- Released: February 1, 1996
- Label: Hannibal
Entertainment Weekly - 2/9/96, p.54
"...the gifted Hungarian singer zigzags from Ireland to India, bring[ing] us closer to a 21st-century inevitability
--one big worldwide music culture, into which regional sounds are absorbed..." - Rating: B
Q - 3/96, p.1034 Stars
- Excellent - "...one more global experiment that works quite beautifully..."
JazzTimes - 4/96, p.63
"...KISMET spans the globe, lovingly and with a loving spirit....There is a cohesion within exploration here..."
Dirty Linen - 4-5/96, pp.57-59
"...an effort to be highly praised..."
Sing Out! - 5-6-7/96, p.152
"...Nobody else has a voice like this: low but sharp as a knife, with a wide, easy vibrato, perfect diction and lazy, looping, Byzantine ornaments..."
The Beat - V.15 #3 1996, p.70
"Time stands still, the compass needle spins at random, and Sebestyen stops the world in its tracks with some of the most heart-felt and moving 'people' music to be heard anywhere on the planet."
- 1.Devoiko Mome
- 2.Sino Moi
- 3.Leaving Derry Quay / Eleni
- 4.Gold, Silver or Love
- 5.Hindi Lullabye
- 6.The Shores Of Loch Brann / Hazafele
- 7.If I Were a Rose :: Ha En Rozsa Volnek
- 8.Imam Sluzhba :: The Conscript
Personnel: Marta Sebestyen, Andras Berecz (vocals); Nikola Parov (guitar, bouzouki, gadulka, kaval, koboz, flute, whistle, keyboards, bass, drums, tambura, programming); Peter Eri (mandola); Zoltan Lantos (violin); Kornel Horvath (percussion).
Recorded at Dorozsmai Studio, Budapest, Hungary.
Personnel: Márta Sebesty?n (vocals); Andras Berecz (vocals); Nikola Parov (whistling, guitar, bouzouki, tamboura, gadulka, flute, kaval, clarinet, keyboards, tambourine, drum programming, koboz); Peter Eri (mandola, mandolin); Zoltán Lantos (violin); Karoly Horvath, Kornel Horvath (percussion).
Audio Mixers: Jerry Boys; Joe Boyd.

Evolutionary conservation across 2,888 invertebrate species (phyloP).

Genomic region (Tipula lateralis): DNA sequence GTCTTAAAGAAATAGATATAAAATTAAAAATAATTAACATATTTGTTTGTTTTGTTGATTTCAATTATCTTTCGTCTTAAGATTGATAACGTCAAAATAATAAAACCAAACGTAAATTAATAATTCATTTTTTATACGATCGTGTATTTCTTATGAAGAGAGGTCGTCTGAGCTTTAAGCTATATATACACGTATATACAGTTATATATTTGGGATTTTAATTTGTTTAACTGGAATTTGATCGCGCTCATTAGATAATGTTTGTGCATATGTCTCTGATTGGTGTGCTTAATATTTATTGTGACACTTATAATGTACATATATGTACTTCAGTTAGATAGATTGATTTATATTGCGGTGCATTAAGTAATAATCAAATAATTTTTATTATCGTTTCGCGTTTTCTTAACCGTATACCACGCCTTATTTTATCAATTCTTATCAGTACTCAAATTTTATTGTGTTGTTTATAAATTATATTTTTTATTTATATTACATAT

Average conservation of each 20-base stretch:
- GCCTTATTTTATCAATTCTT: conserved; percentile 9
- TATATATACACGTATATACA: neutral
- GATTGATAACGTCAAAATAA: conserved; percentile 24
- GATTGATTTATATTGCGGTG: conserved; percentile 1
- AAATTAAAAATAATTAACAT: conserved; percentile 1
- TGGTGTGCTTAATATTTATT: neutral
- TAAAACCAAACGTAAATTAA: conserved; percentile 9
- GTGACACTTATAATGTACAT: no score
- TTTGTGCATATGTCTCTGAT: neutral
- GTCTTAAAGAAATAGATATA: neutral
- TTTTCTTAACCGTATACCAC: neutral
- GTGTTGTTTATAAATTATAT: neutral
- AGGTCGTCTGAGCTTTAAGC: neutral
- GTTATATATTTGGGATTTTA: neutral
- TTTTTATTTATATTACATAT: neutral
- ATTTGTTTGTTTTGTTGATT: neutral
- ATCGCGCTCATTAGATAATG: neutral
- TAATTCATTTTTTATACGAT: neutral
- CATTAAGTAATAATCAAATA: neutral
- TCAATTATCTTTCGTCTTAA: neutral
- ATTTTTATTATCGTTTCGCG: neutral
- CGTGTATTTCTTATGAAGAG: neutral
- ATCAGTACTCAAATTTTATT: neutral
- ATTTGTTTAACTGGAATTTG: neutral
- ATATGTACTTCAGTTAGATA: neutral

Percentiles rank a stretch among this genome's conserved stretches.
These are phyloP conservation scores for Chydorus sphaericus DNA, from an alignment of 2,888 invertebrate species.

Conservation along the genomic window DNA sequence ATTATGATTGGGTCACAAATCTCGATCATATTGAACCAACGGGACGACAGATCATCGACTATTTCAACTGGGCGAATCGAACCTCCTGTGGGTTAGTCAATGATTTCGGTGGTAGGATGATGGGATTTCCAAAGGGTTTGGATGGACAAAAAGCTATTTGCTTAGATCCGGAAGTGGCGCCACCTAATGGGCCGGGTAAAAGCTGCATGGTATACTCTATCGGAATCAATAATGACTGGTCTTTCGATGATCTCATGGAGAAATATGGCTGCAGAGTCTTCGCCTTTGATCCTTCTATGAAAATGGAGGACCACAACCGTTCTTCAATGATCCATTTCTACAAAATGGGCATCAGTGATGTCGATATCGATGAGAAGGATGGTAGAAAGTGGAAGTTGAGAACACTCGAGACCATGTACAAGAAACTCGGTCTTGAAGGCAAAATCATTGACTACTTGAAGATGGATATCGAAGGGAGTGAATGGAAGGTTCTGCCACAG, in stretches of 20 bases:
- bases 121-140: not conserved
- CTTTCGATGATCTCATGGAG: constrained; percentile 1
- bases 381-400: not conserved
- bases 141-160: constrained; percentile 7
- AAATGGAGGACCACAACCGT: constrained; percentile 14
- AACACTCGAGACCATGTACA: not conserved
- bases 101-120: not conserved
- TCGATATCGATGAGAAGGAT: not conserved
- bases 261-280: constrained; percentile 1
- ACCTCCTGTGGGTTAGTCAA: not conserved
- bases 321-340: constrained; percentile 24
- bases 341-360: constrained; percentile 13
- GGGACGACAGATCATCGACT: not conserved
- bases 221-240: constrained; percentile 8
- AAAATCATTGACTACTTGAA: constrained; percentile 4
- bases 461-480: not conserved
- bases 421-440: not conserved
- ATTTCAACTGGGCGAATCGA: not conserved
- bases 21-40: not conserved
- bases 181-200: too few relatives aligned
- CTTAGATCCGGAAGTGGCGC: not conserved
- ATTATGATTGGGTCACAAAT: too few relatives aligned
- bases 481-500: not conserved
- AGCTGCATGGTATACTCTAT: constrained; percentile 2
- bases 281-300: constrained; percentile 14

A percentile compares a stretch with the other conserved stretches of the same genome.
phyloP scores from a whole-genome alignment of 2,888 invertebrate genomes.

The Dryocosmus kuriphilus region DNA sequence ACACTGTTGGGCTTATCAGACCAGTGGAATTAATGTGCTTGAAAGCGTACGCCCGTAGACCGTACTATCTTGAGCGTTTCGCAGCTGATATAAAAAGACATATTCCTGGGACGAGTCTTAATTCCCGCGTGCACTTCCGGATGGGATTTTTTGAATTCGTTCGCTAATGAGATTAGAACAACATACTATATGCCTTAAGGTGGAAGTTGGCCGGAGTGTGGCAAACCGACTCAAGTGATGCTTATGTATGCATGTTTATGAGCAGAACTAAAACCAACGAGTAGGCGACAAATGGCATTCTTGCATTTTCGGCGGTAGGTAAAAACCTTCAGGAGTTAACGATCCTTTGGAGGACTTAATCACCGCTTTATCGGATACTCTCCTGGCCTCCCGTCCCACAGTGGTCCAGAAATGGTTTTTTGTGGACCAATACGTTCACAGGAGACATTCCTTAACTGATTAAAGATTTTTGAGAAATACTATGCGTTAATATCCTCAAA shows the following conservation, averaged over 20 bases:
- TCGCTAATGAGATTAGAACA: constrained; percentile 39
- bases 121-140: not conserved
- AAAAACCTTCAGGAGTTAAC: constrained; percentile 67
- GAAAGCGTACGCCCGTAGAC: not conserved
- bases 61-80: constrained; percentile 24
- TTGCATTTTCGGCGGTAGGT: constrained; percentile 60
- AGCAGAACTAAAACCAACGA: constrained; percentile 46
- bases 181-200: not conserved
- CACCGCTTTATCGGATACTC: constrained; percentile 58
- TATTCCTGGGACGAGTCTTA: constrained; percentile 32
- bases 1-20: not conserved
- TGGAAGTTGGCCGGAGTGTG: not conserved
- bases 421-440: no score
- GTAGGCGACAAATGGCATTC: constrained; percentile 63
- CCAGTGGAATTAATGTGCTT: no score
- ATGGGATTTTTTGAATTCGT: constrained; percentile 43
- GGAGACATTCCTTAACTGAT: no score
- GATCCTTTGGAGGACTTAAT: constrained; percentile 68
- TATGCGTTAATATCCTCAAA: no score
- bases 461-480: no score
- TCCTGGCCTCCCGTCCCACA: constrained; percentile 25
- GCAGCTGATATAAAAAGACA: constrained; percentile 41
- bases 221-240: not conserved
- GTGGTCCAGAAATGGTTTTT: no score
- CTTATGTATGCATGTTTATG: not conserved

Recording information: Dorozsmai Studio, Budapest, Hungary.
Photographer: Ray Burmiston.
Translator: László Nagy.
Unknown Contributor Role: Nikola Parov.
Arrangers: Márta Sebesty?n; Nikola Parov; Peter Eri.
Though this is listed as a Márta Sebesty?n solo album, it is more a collaboration between singer Sebesty?n and multi-instrumentalist Nikola Parov, who plays just about every instrument on the CD. Both are artists with roots in Hungarian music and wide familiarity with the music of many other cultures, and both show stellar skills and inspiration on this album. To call the music fusion is correct but misleading. To most people fusion means elements from many cultures tossed together for an effect that may be original, but not representative of any particular tradition. Kismet is something else altogether. When Márta Sebesty?n croons a lullaby in Hindi, she does it to a melody that is straight from India, no matter that some of the instrumentation is native to other countries. When that lullaby shifts into a lightly jazzy instrumental, the Indian component of the music comes along for the ride, and it flavors the whole piece. The same is true of other works here, which are rich in character. This is world music fusion as an expression of culture, at the same time as it is an expression of the universality of some ideas and emotions. It takes an excellent musician to conceive of such pieces, and exceptional performers to move between such ideas without losing a sense of thematic unity. A lesser virtuoso than Parov and a lesser song interpreter than Sebesty?n would have turned out a blend that was bland. Instead, this release is as successful as it is daring, which is an extraordinary achievement. ~ Richard Foss